Silver lining: Crime rate drops around the world amid COVID-19 pandemic

In Chicago drug arrests have plummeted 42% in the weeks since the city shut down

News Desk April 11, 2020
In Chicago drug arrests have plummeted 42% in the weeks since the city shut down. PHOTO: REUTERS/FILE

Despite the coronavirus pandemic is affecting almost all parts of the world with even developed countries failing to cope with the unprecedented challenge, the crisis has a silver lining which is a substantial drop in crime rate across the world.

In Chicago, one of America’s most violent cities, drug arrests have plummeted 42% in the weeks since the city shut down, compared with the same period last year, Associated Press reported on Saturday.

Part of that decrease, some criminal lawyers say, is that drug dealers have no choice but to wait out the economic slump.

“The feedback I’m getting is that they aren’t able to move, to sell anything anywhere,” Joseph Lopez, a criminal lawyer in Chicago who represents reputed drug dealers, said.

Even among regions that have the highest levels of violence outside a war zone, fewer people are being killed and fewer robberies are taking place.

Still, law enforcement officials worry about a surge of unreported domestic violence, and what happens when restrictions lift — or go on too long.

It’s rare for a city to see a double-digit drop in crime.

Alcohol ban decreases crime rate in South Africa

Across Latin America, crime is down to levels unseen in decades.

“Killings are down, and the gangsters aren’t harassing so much,” Eduardo Perdomo, a 47-year-old construction worker, said while getting off a bus in San Salvador. “I think they’re afraid of catching the virus, and they aren’t going out.’’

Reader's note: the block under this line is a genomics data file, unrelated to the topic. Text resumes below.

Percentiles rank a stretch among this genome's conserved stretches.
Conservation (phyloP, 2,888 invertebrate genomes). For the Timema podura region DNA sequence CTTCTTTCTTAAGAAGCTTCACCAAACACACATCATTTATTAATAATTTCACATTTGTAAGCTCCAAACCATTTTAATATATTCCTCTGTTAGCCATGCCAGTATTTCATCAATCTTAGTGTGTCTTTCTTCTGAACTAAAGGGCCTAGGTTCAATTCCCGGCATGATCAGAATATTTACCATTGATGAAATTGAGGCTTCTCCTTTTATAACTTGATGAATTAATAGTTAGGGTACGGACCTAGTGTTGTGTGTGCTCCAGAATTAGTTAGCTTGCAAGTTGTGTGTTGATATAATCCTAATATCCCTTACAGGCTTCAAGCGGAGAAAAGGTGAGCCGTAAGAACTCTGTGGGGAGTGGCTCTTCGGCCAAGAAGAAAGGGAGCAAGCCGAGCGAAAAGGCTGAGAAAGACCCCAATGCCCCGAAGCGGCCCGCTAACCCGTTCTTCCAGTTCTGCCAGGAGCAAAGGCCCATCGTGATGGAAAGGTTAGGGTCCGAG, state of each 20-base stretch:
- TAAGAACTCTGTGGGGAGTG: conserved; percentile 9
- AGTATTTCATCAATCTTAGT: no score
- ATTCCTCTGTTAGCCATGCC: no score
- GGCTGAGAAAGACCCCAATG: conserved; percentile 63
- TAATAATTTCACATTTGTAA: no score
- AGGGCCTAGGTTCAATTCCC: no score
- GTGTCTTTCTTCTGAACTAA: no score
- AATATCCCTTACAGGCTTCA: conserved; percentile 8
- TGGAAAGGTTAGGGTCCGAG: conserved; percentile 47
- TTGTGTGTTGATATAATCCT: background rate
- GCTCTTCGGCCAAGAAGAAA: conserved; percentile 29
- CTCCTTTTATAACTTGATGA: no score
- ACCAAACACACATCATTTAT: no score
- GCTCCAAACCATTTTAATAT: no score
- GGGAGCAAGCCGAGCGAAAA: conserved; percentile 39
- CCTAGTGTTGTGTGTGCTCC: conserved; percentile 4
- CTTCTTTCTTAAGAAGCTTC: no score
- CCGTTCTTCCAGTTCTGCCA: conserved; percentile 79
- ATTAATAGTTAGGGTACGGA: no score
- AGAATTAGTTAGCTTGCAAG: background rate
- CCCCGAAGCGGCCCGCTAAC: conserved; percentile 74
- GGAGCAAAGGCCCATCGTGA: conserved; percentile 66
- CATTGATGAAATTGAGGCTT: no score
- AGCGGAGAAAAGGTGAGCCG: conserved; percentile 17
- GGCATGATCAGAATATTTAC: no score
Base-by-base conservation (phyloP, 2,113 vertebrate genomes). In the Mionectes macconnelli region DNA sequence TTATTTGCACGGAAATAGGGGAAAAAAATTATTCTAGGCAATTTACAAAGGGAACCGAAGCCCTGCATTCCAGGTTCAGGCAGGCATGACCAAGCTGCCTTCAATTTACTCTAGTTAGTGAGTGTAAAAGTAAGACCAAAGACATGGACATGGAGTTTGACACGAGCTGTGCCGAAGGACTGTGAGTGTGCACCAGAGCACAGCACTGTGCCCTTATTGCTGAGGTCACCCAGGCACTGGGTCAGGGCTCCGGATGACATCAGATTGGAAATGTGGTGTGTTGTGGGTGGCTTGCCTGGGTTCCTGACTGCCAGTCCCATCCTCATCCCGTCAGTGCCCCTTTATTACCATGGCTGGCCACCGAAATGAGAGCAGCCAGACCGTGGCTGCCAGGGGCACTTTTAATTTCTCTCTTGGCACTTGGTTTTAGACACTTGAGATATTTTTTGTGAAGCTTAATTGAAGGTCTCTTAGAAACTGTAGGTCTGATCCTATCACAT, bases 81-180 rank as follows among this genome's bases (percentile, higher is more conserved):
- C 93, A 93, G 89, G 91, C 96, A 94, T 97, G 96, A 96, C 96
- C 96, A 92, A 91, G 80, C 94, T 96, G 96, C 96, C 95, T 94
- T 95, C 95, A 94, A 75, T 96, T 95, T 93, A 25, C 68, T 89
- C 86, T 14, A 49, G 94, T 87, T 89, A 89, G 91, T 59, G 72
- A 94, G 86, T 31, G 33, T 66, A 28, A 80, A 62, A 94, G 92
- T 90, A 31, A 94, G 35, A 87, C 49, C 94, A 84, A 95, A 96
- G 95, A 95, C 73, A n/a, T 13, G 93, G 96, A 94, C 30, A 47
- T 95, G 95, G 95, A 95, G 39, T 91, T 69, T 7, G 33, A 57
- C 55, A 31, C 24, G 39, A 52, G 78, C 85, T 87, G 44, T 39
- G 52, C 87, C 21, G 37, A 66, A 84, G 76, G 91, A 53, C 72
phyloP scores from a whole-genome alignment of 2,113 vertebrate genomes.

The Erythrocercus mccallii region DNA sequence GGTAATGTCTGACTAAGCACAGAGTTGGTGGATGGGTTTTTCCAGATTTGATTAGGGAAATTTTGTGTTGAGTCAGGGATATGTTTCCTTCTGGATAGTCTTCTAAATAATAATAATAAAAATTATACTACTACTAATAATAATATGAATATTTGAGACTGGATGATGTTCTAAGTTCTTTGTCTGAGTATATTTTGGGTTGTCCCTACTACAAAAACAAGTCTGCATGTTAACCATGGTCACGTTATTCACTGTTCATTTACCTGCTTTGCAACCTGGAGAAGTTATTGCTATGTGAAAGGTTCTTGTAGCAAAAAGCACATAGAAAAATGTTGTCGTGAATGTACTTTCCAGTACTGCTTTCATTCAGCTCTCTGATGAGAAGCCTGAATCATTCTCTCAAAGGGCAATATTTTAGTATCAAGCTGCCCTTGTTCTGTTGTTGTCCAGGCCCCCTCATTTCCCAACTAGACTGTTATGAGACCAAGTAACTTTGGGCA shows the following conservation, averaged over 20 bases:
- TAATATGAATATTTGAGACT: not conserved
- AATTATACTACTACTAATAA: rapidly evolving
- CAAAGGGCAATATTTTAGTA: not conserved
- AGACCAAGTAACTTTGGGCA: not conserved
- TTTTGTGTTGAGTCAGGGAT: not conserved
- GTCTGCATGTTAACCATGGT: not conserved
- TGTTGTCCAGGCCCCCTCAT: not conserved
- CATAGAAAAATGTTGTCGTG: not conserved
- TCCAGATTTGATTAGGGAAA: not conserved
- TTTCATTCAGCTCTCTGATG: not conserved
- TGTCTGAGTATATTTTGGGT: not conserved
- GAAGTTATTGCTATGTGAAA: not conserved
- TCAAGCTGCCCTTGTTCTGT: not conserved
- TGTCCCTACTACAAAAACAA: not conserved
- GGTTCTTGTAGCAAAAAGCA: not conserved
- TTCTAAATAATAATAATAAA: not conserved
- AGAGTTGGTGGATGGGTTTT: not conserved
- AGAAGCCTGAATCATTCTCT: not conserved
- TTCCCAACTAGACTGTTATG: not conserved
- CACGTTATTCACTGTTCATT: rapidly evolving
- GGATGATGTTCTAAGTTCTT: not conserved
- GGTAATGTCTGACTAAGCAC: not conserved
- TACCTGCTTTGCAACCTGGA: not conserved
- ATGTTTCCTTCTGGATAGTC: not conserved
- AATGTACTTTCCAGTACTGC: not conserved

El Salvador reported an average of two killings a day last month, down from a peak of 600 a day a few years ago.

Policing has also changed in the face of the pandemic. Officers are increasingly getting sick; the NYPD, the country’s largest department with more than 36,000 officers, has more than 7,000 officers out and more than 2,000 diagnosed with COVID-19.

And US authorities say they’re issuing citations instead of making low-level arrests, policing social distancing and putting detectives into patrol cars — which could, in turn, bring down crime rates.

In South Africa, the imposition of ban on alcohol as part of lockdown to stem the spread of coronavirus since March 27 has significantly decreased crime rate, according to the Zimeye, an online publication quoting Minister of Police Gen Bheki Cele.

The article originally appeared in AP

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